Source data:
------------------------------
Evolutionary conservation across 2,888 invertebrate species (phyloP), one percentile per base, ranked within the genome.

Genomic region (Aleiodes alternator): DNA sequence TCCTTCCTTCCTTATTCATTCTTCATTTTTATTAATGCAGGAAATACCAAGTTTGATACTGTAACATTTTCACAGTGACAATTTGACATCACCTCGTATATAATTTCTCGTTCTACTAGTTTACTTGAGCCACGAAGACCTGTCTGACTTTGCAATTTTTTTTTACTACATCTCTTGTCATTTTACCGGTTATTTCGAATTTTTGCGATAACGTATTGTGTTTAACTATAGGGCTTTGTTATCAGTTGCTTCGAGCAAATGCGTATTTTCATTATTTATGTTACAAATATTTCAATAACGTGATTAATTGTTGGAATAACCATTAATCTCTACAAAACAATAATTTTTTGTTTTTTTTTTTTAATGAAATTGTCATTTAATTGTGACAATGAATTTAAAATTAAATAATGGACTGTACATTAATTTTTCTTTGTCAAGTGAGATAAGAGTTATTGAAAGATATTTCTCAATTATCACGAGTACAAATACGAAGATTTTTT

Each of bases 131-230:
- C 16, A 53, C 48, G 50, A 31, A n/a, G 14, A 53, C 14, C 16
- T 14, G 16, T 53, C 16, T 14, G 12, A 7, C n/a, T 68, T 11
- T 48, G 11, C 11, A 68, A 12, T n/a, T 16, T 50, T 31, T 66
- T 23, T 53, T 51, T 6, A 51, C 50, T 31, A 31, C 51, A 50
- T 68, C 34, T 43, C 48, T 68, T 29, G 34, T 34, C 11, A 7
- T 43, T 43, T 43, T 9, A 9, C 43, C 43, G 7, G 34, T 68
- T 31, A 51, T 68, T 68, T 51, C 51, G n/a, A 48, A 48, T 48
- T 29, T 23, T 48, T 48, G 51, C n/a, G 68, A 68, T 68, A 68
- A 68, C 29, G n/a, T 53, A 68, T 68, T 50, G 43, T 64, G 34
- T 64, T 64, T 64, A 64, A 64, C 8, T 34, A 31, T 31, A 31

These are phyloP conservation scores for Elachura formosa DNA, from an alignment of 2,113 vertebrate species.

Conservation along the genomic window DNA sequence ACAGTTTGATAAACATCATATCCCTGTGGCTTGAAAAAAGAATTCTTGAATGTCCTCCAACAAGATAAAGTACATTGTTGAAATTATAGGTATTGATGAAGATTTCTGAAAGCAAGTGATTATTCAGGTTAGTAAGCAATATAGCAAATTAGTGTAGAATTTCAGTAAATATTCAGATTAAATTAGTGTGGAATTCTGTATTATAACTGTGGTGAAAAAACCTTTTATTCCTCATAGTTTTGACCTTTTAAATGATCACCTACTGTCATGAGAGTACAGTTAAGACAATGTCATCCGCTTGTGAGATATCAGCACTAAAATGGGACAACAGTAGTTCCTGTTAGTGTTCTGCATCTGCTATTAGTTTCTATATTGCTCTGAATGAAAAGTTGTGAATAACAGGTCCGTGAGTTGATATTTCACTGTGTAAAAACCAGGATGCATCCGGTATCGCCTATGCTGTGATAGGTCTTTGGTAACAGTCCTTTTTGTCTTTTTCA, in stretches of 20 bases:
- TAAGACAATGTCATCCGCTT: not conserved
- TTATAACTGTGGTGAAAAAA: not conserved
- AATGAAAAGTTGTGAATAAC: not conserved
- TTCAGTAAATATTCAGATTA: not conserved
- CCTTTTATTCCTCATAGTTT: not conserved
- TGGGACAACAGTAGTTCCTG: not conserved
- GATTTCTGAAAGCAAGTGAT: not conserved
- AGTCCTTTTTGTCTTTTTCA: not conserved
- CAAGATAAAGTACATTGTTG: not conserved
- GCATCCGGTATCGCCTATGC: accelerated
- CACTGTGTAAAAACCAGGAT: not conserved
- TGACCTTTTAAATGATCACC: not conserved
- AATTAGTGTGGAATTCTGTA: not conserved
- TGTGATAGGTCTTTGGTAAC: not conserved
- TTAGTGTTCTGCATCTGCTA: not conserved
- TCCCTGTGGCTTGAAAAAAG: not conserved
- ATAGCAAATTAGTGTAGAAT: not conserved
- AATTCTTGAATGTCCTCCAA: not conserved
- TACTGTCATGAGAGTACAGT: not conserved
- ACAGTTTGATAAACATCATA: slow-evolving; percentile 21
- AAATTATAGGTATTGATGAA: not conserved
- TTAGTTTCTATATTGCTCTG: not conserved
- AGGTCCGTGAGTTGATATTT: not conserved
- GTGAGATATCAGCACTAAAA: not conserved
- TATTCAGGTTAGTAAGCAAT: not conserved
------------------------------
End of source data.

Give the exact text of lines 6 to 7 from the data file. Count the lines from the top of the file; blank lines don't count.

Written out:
- T 48, G 11, C 11, A 68, A 12, T n/a, T 16, T 50, T 31, T 66
- T 23, T 53, T 51, T 6, A 51, C 50, T 31, A 31, C 51, A 50